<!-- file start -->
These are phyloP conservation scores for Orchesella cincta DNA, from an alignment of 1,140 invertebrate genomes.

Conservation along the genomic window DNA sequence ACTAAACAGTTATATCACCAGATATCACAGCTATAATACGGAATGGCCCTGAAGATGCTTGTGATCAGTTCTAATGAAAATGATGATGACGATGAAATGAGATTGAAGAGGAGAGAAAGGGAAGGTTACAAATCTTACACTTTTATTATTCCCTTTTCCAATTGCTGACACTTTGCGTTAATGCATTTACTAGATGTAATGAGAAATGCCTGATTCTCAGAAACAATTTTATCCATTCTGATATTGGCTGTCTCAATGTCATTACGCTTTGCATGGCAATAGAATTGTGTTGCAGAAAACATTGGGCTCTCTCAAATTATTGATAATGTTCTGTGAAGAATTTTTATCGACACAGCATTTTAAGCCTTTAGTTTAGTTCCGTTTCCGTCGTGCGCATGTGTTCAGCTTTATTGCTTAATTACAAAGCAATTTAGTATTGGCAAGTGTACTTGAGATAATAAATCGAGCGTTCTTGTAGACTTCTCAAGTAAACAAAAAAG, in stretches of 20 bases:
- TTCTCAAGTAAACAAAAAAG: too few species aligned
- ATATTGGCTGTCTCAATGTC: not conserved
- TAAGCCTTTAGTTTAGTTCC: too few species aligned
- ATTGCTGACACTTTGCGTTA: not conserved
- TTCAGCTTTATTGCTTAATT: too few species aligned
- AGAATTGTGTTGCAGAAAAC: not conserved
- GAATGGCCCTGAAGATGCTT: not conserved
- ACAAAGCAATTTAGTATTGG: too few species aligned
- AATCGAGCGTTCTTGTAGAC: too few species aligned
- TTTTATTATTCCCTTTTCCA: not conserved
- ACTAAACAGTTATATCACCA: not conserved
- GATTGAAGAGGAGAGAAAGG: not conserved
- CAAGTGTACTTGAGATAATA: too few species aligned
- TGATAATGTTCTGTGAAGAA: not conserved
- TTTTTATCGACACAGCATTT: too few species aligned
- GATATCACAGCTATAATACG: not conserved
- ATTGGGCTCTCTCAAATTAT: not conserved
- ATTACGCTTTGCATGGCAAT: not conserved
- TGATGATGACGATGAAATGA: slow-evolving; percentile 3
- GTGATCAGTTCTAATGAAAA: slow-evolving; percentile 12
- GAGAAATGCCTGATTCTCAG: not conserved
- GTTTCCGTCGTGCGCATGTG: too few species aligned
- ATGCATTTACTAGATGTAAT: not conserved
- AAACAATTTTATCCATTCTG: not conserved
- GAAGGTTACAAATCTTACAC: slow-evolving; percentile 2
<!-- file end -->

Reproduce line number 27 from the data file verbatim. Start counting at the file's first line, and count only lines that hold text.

- GAAGGTTACAAATCTTACAC: slow-evolving; percentile 2